Land Run of 1889

Editor’s note: Sorry for the unintentional hiatus. Senior year is crazy, but history isn’t going to blog about itself!

As a student at a North Texas school, I know quite a few people who are going to be Oklahoma Sooners next year. But what, you may ask, are Sooners? It turns out that the University of Oklahoma’s mascot comes from a term dating back to the Land Run of 1889.

It all started in 1862, when Abraham Lincoln signed the Homestead Act, allowing people to claim up to 160 acres of public land; if the settler lived on the land and improved it for five years, then they could receive the title. Decades later, Illinois Representative William McKendree Springer wrote an amendment to the Indian Appropriations Bill in 1889 authorizing President Benjamin Harrison to proclaim the 2 million acre area known as the “Unassigned Lands” open for settlement.

The legal time of entry of these lands was set at noon on April 22, 1889. Thus, on this day in 1889, 50,000 people lined up just outside of the Unassigned Lands, loosely monitored by US troops. At noon, they made a mad dash to find and claim their land. As a result, around 11,000 homesteads were claimed, and cities, such as Oklahoma City and Guthrie, literally sprang up overnight. As you might guess, many people did not observe the “legal time of entry” and claimed their land early. These people are known as Sooners. So the Oklahoma Sooners are basically named after a bunch of dishonest settlers who thought they were above the law. How delightful!

Finally, if you have heard the University of Oklahoma’s fight song, “Boomer Sooner,” you should know that the term Boomer also comes from this time period. Boomers were simply the people who campaigned for the opening of the Unassigned Lands for settlement.

So now the next time a classmate tells me they are going to be a Sooner, I will just shake my head and tell them that they’re better than that.

Marie Antoinette Executed, 1793

On this day in 1793, Marie Antoinette was guillotined for treason.

Portrait of Marie Antoinette by Elisabeth Vigee-Le Brun

Marie Antoinette was the archduchess of Austria, and she married future king Louis XVI in a diplomatic marriage. She was well-liked at first, though her and Louis’ inability to consummate their marriage for eight years was criticized. She soon began to build up a reputation for her court’s opulence and her affairs with other men.

This is Marie Antoinette at 12 years old. At age 10, her mother arranged for her to marry Louis XVI. At 15, she married Louis and became Dauphine of France.

 

As a queen, the French hated her. She was accused of representing Austrian interests above French interests. Furthermore, Marie Antoinette became known as “Madame Deficit” for her reckless spending, and she was blamed for the country’s economic ruin. Her reputation was further tainted by stories such as her conspiring to steal a diamond necklace (false) and her declaring, “Let them eat cake!” when told that peasants were starving from lack of bread (also false).

At 20 years old, Marie Antoinette had just become Queen of France after the death of Louis XV.

The French Revolution began in 1789, and because Marie Antoinette was accused of forcing Louis XVI to refuse every revolutionary’s decision, she was nicknamed “Madame Veto” (apparently, the French only had one joke back then).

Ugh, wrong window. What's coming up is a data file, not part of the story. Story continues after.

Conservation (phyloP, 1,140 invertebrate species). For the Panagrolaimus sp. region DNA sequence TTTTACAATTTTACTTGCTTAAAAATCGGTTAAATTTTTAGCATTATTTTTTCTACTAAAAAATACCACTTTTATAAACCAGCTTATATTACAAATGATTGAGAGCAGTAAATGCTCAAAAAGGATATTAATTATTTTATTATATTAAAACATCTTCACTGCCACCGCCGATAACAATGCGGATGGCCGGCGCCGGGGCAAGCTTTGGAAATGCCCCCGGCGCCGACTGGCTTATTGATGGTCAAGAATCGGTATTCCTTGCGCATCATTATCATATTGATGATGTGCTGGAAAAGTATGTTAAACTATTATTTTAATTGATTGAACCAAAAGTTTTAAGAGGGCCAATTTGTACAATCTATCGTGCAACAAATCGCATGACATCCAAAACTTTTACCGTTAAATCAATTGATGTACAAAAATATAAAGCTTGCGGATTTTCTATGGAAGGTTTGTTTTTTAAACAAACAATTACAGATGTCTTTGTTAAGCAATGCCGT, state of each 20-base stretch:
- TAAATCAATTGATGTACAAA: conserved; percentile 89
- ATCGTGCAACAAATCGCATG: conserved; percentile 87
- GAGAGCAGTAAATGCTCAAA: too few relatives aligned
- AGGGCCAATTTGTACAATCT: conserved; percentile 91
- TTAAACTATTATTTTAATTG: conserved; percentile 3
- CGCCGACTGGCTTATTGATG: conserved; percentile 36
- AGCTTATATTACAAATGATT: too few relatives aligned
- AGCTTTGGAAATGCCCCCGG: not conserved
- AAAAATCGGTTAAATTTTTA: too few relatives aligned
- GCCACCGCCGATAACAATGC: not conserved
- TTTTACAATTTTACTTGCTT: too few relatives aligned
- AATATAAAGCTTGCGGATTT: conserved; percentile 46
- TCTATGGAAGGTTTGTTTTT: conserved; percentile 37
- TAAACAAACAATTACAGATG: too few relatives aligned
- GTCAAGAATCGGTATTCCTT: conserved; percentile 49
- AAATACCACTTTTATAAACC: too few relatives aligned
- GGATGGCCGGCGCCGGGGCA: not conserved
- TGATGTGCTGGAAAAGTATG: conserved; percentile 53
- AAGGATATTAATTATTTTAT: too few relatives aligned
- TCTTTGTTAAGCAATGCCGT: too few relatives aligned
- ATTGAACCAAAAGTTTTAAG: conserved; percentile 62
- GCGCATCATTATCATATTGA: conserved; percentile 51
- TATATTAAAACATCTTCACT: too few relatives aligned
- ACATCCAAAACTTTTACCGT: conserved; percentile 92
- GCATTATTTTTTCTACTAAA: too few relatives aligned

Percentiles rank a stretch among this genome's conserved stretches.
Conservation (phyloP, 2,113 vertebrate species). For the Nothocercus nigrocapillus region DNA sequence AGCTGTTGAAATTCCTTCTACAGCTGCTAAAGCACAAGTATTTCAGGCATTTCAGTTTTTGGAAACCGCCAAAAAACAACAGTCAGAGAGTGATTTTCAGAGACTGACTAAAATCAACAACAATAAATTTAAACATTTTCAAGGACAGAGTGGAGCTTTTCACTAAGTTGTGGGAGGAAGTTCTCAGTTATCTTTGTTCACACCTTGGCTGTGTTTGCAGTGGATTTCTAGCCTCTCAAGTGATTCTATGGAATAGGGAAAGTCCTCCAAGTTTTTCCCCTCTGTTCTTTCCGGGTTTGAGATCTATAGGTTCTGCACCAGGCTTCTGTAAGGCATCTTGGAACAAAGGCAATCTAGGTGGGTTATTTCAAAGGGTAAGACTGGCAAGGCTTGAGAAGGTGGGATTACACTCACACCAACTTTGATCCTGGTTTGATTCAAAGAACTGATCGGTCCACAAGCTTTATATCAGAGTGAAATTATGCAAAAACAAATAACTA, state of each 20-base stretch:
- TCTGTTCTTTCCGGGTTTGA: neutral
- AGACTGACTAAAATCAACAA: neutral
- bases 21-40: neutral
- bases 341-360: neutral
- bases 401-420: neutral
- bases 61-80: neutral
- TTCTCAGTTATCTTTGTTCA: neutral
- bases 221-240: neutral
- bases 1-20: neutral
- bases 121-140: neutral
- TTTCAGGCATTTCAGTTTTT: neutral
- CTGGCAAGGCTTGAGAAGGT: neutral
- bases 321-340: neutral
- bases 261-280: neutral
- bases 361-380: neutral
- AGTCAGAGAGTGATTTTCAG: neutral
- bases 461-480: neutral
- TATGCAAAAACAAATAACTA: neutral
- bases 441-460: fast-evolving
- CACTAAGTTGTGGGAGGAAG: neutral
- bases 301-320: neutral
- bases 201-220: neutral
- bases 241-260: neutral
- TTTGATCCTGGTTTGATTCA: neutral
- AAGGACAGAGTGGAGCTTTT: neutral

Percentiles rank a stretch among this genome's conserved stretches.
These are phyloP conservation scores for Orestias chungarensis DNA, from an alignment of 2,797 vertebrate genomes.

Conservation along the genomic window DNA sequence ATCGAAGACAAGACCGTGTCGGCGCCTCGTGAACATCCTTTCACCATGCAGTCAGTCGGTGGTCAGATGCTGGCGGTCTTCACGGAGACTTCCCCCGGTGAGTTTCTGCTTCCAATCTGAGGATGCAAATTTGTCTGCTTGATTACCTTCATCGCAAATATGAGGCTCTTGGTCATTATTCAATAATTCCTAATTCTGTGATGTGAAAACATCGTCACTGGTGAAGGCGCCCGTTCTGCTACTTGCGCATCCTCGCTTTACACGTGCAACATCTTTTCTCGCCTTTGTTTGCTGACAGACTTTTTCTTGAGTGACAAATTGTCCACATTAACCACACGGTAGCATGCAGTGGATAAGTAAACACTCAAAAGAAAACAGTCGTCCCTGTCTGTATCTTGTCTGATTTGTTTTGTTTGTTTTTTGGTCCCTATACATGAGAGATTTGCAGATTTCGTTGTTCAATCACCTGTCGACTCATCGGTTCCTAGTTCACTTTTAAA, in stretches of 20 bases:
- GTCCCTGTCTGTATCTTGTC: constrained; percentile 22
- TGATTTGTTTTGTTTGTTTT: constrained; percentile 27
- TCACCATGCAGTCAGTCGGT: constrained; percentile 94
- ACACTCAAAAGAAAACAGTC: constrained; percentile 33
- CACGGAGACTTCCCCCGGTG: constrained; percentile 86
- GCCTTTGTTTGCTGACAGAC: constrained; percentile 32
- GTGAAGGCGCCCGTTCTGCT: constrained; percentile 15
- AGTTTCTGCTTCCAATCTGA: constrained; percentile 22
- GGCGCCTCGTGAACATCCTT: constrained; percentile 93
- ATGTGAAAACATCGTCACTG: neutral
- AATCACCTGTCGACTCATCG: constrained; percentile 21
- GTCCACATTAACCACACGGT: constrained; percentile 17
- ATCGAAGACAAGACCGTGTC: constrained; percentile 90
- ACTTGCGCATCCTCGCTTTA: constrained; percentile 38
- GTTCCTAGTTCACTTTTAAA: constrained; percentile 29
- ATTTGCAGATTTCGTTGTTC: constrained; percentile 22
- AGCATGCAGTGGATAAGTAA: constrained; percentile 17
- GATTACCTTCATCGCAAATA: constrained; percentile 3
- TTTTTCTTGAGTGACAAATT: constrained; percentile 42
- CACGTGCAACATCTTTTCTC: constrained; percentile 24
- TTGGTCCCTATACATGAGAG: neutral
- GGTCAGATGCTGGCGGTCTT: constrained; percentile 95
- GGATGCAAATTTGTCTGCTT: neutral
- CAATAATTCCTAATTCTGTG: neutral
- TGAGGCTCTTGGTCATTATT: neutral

After a change of power, the National Convention was in control of France. King Louis XVI was executed in January of 1793. Marie Antoinette was tried on October 14 of the same year and found guilty of treason. She was executed by the guillotine on October 16.

It is said that Marie Antoinette faced her execution with dignity and poise. Her last words were supposedly, “Monsieur, I beg your pardon” after she stepped on the executioner’s foot.

Executioner Henri Sanson guillotining Marie Antoinette.

The Double Event, 1888

On this day in 1888, the murders of not one, but two, prostitutes were committed in the impoverished Whitechapel area of London.  It is widely accepted that a single serial serial killer popularly known as Jack the Ripper committed these murders and the murders of three other Whitechapel prostitutes. Together, the victims of these murders are known as the canonical five. September 30th is the only day on which two Whitechapel murders were committed, hence it became known as the “double event.”

The “double event” victims, Elizabeth Stride and Catherine Eddowes, were killed and mutilated early in the morning. Stride’s body was discovered first at 1 a.m. in Dutfield’s yard, while Eddowes’ body was found 45 minutes later at Mitre Sqaure. Furthermore, part of Eddowes’ bloody apron was found at the entrance to a building in Goulston Street, Whitechapel. Near the apron was graffito that said:

The Juwes are

The men That

Will not

be Blamed

For nothing.

It is not known if the text, which became known as the Goulston Street Graffito, was written by the killer or if he merely dropped the apron piece under it. In any case, the graffito seemed to suggest a Jewish perpetrator. Fearing anti-Semitic backlash,  Police Commissioner Charles Warren ordered the graffito to be removed.

I think that Jack the Ripper holds a certain fascination with the public because he is shrouded in mystery. After all, the Whitechapel Murderer was never caught. For all we know, “Jack the Ripper” could have been “Jill the Ripper” or multiple people committing murders in Whitechapel. But that’s what is fun about historical mysteries; we don’t have all the details so we fill in the gaps on our own, and make the story whatever we want it to be.